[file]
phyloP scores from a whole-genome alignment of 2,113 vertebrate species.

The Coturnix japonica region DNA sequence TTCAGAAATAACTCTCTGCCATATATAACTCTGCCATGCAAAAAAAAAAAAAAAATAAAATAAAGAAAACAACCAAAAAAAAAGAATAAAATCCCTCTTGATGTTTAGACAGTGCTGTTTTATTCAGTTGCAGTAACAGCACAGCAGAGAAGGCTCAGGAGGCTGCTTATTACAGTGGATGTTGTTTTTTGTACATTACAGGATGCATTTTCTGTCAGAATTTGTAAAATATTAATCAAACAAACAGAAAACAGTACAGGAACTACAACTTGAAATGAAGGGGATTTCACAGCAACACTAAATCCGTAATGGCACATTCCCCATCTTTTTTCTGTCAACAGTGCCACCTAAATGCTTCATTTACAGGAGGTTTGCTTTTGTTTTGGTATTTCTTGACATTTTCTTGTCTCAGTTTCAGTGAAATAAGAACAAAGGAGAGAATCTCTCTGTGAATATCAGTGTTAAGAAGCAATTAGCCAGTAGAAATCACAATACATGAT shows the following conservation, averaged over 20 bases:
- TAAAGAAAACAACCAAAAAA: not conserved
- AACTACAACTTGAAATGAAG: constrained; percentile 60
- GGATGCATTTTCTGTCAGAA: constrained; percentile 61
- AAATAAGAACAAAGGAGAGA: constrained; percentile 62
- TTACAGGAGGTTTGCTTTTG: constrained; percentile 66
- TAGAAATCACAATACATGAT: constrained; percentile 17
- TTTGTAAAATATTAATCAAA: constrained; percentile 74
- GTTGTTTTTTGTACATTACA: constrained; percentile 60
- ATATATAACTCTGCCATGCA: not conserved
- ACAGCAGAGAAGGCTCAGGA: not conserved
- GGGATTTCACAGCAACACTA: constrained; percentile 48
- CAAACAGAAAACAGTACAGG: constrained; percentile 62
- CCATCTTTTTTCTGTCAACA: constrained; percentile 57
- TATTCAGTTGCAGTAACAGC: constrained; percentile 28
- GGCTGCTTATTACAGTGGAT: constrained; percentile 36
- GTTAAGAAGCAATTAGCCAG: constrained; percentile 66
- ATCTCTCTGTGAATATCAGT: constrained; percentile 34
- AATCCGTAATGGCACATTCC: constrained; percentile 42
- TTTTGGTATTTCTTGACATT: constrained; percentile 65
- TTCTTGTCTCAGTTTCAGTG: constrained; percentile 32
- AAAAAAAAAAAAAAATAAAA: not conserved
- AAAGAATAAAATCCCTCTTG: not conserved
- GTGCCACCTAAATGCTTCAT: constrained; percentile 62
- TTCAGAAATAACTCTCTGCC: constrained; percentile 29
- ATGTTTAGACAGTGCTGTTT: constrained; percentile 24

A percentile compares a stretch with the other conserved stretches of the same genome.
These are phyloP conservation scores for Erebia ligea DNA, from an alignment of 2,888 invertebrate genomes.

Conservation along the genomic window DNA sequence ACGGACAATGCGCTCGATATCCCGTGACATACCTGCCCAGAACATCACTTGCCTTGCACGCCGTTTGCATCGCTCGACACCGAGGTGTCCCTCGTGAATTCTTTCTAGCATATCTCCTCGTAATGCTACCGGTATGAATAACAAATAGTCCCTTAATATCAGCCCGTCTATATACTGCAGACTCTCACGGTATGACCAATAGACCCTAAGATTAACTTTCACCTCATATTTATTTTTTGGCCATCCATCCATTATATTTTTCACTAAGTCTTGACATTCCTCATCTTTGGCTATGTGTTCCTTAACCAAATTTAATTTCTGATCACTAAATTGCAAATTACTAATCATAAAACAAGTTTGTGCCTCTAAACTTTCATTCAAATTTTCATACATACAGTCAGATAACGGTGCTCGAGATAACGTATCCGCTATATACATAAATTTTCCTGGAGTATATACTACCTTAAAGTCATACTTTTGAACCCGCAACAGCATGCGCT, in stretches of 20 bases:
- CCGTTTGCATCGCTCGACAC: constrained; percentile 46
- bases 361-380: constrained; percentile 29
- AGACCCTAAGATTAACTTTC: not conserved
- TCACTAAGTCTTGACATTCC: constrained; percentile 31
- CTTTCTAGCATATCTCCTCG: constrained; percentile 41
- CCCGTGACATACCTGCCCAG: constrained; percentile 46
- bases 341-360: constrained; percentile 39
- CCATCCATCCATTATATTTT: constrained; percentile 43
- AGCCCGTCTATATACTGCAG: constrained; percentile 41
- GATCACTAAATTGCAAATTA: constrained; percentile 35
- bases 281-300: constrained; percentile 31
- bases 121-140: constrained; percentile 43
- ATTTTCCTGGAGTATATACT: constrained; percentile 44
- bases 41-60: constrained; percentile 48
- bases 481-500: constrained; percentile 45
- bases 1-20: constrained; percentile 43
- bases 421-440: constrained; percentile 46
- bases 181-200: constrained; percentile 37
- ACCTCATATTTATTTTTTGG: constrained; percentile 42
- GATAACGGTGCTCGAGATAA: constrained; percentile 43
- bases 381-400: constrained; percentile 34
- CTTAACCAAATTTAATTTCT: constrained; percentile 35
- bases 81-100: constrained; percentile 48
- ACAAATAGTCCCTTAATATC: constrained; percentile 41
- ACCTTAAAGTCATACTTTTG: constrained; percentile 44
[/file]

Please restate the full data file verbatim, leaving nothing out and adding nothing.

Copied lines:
phyloP scores from a whole-genome alignment of 2,113 vertebrate species.

The Coturnix japonica region DNA sequence TTCAGAAATAACTCTCTGCCATATATAACTCTGCCATGCAAAAAAAAAAAAAAAATAAAATAAAGAAAACAACCAAAAAAAAAGAATAAAATCCCTCTTGATGTTTAGACAGTGCTGTTTTATTCAGTTGCAGTAACAGCACAGCAGAGAAGGCTCAGGAGGCTGCTTATTACAGTGGATGTTGTTTTTTGTACATTACAGGATGCATTTTCTGTCAGAATTTGTAAAATATTAATCAAACAAACAGAAAACAGTACAGGAACTACAACTTGAAATGAAGGGGATTTCACAGCAACACTAAATCCGTAATGGCACATTCCCCATCTTTTTTCTGTCAACAGTGCCACCTAAATGCTTCATTTACAGGAGGTTTGCTTTTGTTTTGGTATTTCTTGACATTTTCTTGTCTCAGTTTCAGTGAAATAAGAACAAAGGAGAGAATCTCTCTGTGAATATCAGTGTTAAGAAGCAATTAGCCAGTAGAAATCACAATACATGAT shows the following conservation, averaged over 20 bases:
- TAAAGAAAACAACCAAAAAA: not conserved
- AACTACAACTTGAAATGAAG: constrained; percentile 60
- GGATGCATTTTCTGTCAGAA: constrained; percentile 61
- AAATAAGAACAAAGGAGAGA: constrained; percentile 62
- TTACAGGAGGTTTGCTTTTG: constrained; percentile 66
- TAGAAATCACAATACATGAT: constrained; percentile 17
- TTTGTAAAATATTAATCAAA: constrained; percentile 74
- GTTGTTTTTTGTACATTACA: constrained; percentile 60
- ATATATAACTCTGCCATGCA: not conserved
- ACAGCAGAGAAGGCTCAGGA: not conserved
- GGGATTTCACAGCAACACTA: constrained; percentile 48
- CAAACAGAAAACAGTACAGG: constrained; percentile 62
- CCATCTTTTTTCTGTCAACA: constrained; percentile 57
- TATTCAGTTGCAGTAACAGC: constrained; percentile 28
- GGCTGCTTATTACAGTGGAT: constrained; percentile 36
- GTTAAGAAGCAATTAGCCAG: constrained; percentile 66
- ATCTCTCTGTGAATATCAGT: constrained; percentile 34
- AATCCGTAATGGCACATTCC: constrained; percentile 42
- TTTTGGTATTTCTTGACATT: constrained; percentile 65
- TTCTTGTCTCAGTTTCAGTG: constrained; percentile 32
- AAAAAAAAAAAAAAATAAAA: not conserved
- AAAGAATAAAATCCCTCTTG: not conserved
- GTGCCACCTAAATGCTTCAT: constrained; percentile 62
- TTCAGAAATAACTCTCTGCC: constrained; percentile 29
- ATGTTTAGACAGTGCTGTTT: constrained; percentile 24

A percentile compares a stretch with the other conserved stretches of the same genome.
These are phyloP conservation scores for Erebia ligea DNA, from an alignment of 2,888 invertebrate genomes.

Conservation along the genomic window DNA sequence ACGGACAATGCGCTCGATATCCCGTGACATACCTGCCCAGAACATCACTTGCCTTGCACGCCGTTTGCATCGCTCGACACCGAGGTGTCCCTCGTGAATTCTTTCTAGCATATCTCCTCGTAATGCTACCGGTATGAATAACAAATAGTCCCTTAATATCAGCCCGTCTATATACTGCAGACTCTCACGGTATGACCAATAGACCCTAAGATTAACTTTCACCTCATATTTATTTTTTGGCCATCCATCCATTATATTTTTCACTAAGTCTTGACATTCCTCATCTTTGGCTATGTGTTCCTTAACCAAATTTAATTTCTGATCACTAAATTGCAAATTACTAATCATAAAACAAGTTTGTGCCTCTAAACTTTCATTCAAATTTTCATACATACAGTCAGATAACGGTGCTCGAGATAACGTATCCGCTATATACATAAATTTTCCTGGAGTATATACTACCTTAAAGTCATACTTTTGAACCCGCAACAGCATGCGCT, in stretches of 20 bases:
- CCGTTTGCATCGCTCGACAC: constrained; percentile 46
- bases 361-380: constrained; percentile 29
- AGACCCTAAGATTAACTTTC: not conserved
- TCACTAAGTCTTGACATTCC: constrained; percentile 31
- CTTTCTAGCATATCTCCTCG: constrained; percentile 41
- CCCGTGACATACCTGCCCAG: constrained; percentile 46
- bases 341-360: constrained; percentile 39
- CCATCCATCCATTATATTTT: constrained; percentile 43
- AGCCCGTCTATATACTGCAG: constrained; percentile 41
- GATCACTAAATTGCAAATTA: constrained; percentile 35
- bases 281-300: constrained; percentile 31
- bases 121-140: constrained; percentile 43
- ATTTTCCTGGAGTATATACT: constrained; percentile 44
- bases 41-60: constrained; percentile 48
- bases 481-500: constrained; percentile 45
- bases 1-20: constrained; percentile 43
- bases 421-440: constrained; percentile 46
- bases 181-200: constrained; percentile 37
- ACCTCATATTTATTTTTTGG: constrained; percentile 42
- GATAACGGTGCTCGAGATAA: constrained; percentile 43
- bases 381-400: constrained; percentile 34
- CTTAACCAAATTTAATTTCT: constrained; percentile 35
- bases 81-100: constrained; percentile 48
- ACAAATAGTCCCTTAATATC: constrained; percentile 41
- ACCTTAAAGTCATACTTTTG: constrained; percentile 44